On Being Stewards

As we continue our conversation about the basic beliefs of the Christian worldview this week, we are talking about people. What are people? More importantly, what should we think about them as followers of Jesus? The answer to that question is entirely wrapped up in how we got here and who put us here. Whether we like it or not, we are ultimately beholden to whatever or whoever that is. Let’s go back to the beginning to see just what people are for.

On Being Stewards

Let’s play a little game this morning. I’m going to describe an object and I want you to tell me what it’s for. The first object has three long legs and a large flat surface on top. Got an image in your minds? Okay, what’s it for? If you said, “for sitting,” you owe me some money because you probably just broke the floor tom for my drum set. A floor tom is for making music (or noise), not sitting. I really wish you’d be more careful. Let’s try this again. This time I’m thinking of an object with a handle usually made out of wood or some kind of composite material, and out of one end protrudes a long, thin piece of metal. Now you again: What’s it for? If you said, “putting in screws,” you are going to have your work cut out for you trying to put in screws with an ice pick. You can turn it all day long, but you probably aren’t going make much progress. You’re just so-so at this, aren’t you? I’ll give you one more chance. This time I’m thinking of an object that is usually made out of wood, though sometimes metal is used instead. It is typically about as long as your arm and tapers from a thicker end to a thinner one. What’s it for? If you said something along the lines of, “hitting balls,” it would technically work for that, although you’d probably better get the table leg back to whoever’s table you took it off of to play ball with along with an apology.

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Digging in Deeper: Genesis 2:18a

“Then the Lord God said, ‘It is not good for the man to be alone.'”‬‬ (CSB – Read was chapter)

Every story starts at a point of peace. Now, in our world, broken as it is by sin, we only rarely start from a place of actual peace, but at the least our stories start from a place of relative peace. Then, something happens that breaks the peace. The rest of the story, then, is about restoring that peace. It’s not just made-up stories that start like this, though, this is the narrative arc of the stories of our lives. Bigger than that, this is the arc of the story of creation. Indeed, all of the stories we write are merely reflections of this larger story.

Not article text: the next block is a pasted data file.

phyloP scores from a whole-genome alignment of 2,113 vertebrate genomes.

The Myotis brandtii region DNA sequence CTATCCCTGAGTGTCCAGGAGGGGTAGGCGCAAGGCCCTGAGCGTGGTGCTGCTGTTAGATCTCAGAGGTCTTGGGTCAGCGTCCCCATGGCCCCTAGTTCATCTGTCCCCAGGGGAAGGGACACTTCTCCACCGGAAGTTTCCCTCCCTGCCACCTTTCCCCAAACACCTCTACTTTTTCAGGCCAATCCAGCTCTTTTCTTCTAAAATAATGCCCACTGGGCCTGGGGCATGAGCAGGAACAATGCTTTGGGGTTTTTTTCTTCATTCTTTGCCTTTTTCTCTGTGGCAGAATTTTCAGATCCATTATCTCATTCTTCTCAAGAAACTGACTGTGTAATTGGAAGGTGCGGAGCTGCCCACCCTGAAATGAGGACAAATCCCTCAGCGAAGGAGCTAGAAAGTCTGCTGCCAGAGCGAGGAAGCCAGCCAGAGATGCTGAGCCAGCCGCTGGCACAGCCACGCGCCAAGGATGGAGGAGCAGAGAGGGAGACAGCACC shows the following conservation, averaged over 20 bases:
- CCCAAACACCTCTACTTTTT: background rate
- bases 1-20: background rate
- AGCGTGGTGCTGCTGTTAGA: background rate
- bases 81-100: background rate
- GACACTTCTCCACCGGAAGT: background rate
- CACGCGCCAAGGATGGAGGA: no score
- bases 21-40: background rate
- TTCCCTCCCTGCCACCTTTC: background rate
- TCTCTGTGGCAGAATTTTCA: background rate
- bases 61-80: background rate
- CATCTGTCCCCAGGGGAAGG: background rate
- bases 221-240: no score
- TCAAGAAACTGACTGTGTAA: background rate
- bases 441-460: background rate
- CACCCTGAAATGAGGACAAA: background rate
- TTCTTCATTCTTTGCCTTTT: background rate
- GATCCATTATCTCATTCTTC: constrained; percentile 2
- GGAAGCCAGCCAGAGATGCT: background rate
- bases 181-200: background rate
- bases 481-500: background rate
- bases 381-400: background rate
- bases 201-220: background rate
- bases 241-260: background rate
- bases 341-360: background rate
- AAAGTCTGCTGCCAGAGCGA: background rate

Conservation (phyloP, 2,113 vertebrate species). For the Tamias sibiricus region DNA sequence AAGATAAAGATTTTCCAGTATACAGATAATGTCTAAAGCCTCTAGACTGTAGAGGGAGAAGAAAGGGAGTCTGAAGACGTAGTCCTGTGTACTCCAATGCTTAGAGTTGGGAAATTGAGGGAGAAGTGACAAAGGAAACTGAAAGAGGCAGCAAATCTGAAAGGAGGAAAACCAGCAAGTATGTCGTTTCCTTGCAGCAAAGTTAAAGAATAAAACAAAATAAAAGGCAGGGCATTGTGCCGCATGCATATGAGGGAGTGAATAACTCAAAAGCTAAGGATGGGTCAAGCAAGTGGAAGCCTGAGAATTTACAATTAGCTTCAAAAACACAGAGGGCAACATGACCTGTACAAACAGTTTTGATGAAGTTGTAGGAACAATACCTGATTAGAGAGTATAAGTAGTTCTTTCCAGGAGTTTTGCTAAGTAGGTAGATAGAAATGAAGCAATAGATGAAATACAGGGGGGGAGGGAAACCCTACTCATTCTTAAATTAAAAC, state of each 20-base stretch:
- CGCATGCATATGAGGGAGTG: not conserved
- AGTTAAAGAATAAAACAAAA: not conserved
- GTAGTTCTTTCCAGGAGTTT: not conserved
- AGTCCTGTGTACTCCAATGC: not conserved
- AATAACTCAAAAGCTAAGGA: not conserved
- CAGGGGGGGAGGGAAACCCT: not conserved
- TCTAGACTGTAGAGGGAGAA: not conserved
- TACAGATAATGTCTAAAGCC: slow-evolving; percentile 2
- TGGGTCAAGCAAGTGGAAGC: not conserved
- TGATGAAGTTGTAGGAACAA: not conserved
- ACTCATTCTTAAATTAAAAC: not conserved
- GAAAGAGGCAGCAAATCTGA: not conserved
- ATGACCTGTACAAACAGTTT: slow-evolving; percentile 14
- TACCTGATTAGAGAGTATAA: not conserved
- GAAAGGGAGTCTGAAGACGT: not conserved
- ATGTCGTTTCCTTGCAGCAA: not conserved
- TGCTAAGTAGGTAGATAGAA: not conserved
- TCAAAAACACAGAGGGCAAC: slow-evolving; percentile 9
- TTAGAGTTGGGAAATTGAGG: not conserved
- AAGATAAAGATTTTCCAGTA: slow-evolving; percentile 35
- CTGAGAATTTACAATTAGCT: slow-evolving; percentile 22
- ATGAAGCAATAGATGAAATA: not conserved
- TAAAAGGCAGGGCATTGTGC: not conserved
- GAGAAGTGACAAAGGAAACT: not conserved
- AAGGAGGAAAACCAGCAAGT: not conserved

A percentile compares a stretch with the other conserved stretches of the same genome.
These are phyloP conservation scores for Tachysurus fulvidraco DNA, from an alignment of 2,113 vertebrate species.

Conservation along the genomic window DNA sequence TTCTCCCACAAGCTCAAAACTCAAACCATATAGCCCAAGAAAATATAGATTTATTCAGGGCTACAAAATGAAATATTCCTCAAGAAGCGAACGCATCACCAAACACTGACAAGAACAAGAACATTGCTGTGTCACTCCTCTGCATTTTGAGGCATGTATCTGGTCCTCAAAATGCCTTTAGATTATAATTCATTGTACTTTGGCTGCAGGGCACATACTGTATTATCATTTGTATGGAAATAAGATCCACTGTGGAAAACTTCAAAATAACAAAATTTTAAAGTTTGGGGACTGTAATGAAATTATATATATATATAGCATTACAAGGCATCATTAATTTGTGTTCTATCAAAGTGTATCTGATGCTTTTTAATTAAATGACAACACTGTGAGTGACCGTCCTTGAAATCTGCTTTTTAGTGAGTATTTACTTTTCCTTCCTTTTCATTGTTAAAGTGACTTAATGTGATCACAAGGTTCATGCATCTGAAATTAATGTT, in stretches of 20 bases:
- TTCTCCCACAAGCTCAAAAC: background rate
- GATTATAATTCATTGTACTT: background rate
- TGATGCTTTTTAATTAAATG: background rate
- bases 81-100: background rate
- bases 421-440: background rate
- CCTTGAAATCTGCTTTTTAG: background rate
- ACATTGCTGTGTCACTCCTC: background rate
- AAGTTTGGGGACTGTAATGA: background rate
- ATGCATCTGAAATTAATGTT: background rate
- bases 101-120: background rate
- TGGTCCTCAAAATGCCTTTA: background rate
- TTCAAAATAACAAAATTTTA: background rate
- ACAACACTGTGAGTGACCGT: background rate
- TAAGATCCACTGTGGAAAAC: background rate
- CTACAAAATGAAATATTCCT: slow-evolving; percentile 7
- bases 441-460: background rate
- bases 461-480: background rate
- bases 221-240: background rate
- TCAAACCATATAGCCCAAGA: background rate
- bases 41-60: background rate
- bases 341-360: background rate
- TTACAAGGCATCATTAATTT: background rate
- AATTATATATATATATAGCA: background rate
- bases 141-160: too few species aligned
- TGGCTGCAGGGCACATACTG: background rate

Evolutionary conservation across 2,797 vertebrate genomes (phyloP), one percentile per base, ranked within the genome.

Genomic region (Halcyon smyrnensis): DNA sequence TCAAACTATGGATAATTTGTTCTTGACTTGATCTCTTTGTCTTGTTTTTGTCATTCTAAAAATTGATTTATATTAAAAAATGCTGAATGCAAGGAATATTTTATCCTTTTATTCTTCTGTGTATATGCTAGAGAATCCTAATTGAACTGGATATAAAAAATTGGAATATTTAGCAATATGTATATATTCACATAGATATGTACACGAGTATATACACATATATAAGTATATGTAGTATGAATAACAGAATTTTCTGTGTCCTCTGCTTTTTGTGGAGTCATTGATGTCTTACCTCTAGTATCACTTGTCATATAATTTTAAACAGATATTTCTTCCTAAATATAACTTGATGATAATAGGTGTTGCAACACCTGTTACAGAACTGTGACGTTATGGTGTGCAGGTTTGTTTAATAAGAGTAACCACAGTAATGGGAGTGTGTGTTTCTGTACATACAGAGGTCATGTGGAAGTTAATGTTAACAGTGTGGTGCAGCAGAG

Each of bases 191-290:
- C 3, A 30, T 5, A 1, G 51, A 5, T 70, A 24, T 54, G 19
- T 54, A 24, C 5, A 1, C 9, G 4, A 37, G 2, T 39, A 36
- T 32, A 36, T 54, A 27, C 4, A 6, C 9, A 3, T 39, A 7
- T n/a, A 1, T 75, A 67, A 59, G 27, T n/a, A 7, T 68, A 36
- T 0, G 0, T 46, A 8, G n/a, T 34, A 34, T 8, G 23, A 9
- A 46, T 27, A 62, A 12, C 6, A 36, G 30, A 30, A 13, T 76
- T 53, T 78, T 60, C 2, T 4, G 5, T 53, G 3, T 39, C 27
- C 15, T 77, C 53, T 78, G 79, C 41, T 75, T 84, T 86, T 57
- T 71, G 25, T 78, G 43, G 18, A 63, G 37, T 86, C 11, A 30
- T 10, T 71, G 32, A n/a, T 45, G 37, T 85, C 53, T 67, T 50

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Morning Musing: Genesis 2:7

“Then the Lord God formed the man out of the dust from the ground and breathed the breath of life into his nostrils, and the man became a living being.” (CSB – Read the chapter)

The story of creation has attracted its fair share of attention over the years…probably more than that actually. Most of the focus is on how to understand what the “days” mean and whether we should understand them literally, figuratively, or in some other way. There’s certainly a time and a place for those discussions, and they aren’t without significance importance, but I don’t want to go there in this post. Instead, for just a minute, let’s set aside the technicalities and look at the beauty of what was happening here.

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Digging in Deeper: Proverbs 18:1

“Whoever isolates himself seeks his own desire; he breaks out against all sound judgment.”‬‬ (ESV) 

“I just need some time to myself.” Have you ever heard something like that before? If you’ve been through the preteen and teenage years the better question might be how many times do you hear that per day. Have you ever said it yourself (other than when you were a teenager)? What prompts such a declaration? Often it comes because we’ve had a bad day and want to be alone so we can lick our wounds in private. And, that’s okay. Being by ourselves isn’t a bad thing. Being isolated, on the other hand, is a problem. 

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Morning Musings: 2 Corinthians 10:5

“We destroy arguments and every lofty opinion raised against the knowledge of God, and take every thought captive to obey Christ.”  (ESV – Read the chapter)

Here is a truth that the world doesn’t know and Jesus followers forget much too often and always at our peril: Our chief enemies in the battle to advance the Gospel are always ideas and never people.  People are never our enemies.  They are always, only, and ever creatures bearing the image of God and, prayerfully, future brothers and sisters in Christ.  Our opponents are the ideas they carry and advance.  It is ideas that undermine and tear down the Christian worldview.  Ideas have consequences.  Bad ideas have victims.  We must be ruthless with ideas, but gentle and loving with people.  This is a tough balance to achieve, but one we must if we are to boldly advance the Gospel as is our call.